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Private genetic industry should be controlled

8th July 2009

Dr Ainsley Newson, senior lecturer in biomedical ethics at the University of Bristol, argues that consumers need protecting from gene tests.

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In 2000, President Bill Clinton described the first genome sequence as the “most wondrous map” ever produced.

Now, less than 10 years later and for less than £250, we may soon be able to obtain our own genome sequence to estimate risk of developing certain diseases.

Next is our DNA sequence on a memory stick which could offer predictions on our future health susceptibility to disease to give us better control of our health.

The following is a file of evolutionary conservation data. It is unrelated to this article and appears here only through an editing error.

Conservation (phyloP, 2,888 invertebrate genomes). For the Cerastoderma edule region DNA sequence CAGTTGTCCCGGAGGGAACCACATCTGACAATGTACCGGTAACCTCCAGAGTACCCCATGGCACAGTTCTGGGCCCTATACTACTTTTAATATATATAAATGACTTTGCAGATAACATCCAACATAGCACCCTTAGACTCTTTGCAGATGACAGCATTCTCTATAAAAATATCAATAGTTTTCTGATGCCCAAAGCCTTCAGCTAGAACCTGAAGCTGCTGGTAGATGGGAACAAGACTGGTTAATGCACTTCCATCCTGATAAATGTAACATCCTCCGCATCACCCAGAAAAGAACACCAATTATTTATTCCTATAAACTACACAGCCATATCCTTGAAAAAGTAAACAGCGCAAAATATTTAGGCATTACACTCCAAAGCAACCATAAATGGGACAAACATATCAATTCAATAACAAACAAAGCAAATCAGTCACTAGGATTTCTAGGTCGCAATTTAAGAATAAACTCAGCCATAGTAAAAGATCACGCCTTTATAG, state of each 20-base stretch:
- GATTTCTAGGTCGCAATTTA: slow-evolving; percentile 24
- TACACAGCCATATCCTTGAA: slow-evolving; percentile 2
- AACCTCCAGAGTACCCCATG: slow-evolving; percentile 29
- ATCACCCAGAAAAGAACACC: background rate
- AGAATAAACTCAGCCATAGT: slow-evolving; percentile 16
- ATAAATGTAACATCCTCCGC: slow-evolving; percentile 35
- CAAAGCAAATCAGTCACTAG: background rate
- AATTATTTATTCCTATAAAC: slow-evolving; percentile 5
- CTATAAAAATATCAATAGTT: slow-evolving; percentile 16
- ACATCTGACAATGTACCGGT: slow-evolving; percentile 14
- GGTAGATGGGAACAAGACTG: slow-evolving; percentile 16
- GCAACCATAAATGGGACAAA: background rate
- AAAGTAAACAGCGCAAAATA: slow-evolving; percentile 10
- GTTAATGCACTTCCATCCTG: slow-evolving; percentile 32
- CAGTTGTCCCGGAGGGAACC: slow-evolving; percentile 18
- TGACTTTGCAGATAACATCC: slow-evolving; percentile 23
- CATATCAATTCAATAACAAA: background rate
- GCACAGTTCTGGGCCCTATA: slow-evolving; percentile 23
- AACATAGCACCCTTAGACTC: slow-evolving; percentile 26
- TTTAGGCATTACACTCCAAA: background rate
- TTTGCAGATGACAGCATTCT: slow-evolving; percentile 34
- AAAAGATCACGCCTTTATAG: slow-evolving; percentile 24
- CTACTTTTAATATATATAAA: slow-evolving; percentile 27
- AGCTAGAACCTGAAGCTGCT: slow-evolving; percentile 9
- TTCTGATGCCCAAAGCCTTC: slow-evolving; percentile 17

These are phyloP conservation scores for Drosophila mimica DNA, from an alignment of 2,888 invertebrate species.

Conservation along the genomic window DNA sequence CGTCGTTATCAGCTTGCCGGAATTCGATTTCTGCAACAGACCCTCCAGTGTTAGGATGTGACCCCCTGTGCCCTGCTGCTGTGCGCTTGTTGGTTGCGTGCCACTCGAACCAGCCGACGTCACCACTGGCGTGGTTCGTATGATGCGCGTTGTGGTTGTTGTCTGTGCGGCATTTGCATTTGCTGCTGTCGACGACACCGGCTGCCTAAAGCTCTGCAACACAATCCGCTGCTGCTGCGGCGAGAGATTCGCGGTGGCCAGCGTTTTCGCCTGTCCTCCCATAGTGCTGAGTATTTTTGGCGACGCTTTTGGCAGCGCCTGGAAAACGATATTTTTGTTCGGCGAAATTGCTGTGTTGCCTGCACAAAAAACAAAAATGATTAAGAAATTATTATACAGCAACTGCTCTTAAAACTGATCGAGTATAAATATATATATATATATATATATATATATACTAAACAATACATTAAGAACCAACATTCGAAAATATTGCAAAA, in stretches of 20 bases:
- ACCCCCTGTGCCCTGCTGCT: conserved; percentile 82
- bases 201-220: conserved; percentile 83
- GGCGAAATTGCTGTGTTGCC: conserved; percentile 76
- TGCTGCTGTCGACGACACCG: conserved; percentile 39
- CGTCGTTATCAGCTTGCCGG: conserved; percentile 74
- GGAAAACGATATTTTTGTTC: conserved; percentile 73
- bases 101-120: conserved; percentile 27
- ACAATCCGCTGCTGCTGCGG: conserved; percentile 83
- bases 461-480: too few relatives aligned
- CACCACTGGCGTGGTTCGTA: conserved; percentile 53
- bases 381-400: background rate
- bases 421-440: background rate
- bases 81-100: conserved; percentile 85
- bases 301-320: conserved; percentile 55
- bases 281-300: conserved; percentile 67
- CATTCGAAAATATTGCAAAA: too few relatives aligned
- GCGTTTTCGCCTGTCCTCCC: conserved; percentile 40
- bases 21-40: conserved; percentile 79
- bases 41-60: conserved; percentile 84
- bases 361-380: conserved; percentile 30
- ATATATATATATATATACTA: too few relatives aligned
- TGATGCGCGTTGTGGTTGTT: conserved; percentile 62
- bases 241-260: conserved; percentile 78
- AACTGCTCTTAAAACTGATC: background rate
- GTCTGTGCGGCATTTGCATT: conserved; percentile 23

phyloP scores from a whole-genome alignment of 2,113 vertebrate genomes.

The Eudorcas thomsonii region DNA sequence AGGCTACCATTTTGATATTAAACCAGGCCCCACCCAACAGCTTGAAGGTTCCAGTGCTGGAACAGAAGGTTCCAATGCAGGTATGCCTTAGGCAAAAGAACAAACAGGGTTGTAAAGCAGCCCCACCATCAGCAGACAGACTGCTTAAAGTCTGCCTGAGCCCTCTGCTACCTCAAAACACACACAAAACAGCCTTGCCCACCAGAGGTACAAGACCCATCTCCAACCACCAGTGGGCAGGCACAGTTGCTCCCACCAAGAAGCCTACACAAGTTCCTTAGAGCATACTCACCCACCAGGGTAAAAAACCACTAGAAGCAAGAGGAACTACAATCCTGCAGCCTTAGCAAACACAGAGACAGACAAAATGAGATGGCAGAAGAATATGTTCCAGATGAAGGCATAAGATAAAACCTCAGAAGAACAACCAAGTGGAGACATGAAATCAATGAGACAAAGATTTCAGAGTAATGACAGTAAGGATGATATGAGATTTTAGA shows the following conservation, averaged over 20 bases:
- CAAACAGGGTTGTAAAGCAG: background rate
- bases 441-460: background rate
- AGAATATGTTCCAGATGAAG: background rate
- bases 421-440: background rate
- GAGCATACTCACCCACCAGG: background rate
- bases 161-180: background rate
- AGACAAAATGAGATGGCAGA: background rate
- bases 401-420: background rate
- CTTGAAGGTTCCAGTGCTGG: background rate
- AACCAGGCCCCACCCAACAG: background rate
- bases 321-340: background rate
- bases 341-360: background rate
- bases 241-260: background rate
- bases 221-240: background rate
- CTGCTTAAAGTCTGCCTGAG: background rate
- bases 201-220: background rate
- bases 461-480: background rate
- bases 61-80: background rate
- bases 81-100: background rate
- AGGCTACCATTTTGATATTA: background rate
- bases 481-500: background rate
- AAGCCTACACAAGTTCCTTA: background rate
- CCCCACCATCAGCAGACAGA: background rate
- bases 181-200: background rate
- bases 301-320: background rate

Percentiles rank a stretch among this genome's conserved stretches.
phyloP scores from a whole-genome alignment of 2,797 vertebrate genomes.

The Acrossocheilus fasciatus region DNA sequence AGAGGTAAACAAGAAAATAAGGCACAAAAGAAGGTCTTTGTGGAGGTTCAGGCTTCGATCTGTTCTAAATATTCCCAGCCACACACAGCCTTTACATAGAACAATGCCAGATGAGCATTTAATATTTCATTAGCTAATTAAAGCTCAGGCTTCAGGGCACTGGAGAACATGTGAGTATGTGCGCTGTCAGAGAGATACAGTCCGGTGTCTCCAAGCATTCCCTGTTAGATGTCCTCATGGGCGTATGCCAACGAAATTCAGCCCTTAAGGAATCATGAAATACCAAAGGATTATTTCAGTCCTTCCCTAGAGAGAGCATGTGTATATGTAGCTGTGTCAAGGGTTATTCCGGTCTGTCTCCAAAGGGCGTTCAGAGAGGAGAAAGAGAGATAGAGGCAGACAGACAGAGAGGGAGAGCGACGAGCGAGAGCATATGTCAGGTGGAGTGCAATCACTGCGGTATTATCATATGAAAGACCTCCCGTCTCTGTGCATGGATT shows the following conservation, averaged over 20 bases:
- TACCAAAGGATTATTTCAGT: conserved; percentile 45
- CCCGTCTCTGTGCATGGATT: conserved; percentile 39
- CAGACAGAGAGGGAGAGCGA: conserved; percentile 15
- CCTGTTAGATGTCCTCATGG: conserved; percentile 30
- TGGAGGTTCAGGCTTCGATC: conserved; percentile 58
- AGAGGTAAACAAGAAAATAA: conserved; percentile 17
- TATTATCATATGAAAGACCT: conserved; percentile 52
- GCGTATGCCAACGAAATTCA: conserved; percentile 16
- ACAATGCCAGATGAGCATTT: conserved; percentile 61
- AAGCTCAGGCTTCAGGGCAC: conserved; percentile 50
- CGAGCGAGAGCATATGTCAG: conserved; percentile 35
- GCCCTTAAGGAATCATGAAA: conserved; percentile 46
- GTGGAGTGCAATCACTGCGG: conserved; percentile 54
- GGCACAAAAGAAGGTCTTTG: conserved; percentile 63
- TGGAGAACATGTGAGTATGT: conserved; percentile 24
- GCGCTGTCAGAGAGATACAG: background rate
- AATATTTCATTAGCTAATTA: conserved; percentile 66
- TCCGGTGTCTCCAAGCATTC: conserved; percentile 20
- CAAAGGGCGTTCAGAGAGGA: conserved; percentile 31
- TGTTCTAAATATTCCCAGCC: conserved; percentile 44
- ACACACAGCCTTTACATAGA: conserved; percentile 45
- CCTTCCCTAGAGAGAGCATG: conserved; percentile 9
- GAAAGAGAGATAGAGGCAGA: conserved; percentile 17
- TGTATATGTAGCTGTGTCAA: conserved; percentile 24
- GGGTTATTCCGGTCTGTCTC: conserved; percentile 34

However, because we do not know how all human genes interact with our environment it remains limited and consequently the vast amount of information will have little meaning without professional interpretation.

There are also ethical issues over whether third parties should have access to this data or whether children should be tested.

One question is whether this testing should be available direct to consumers, or through a doctor.

I support people's rights to their own genetic information, should they want it.

But it is wrong to label this information as “recreational” as there is evidence that consumers do not see it that way, and also, personal genomics could prove an expensive way to be told to eat more greens or do more exercise.

Testing should be offered with pre-test counselling and clinical support. While people should have access to information that can influence their health care, professional clinical interpretation should be provided with the test.

This is not paternalism but responsible consumer protection.

 

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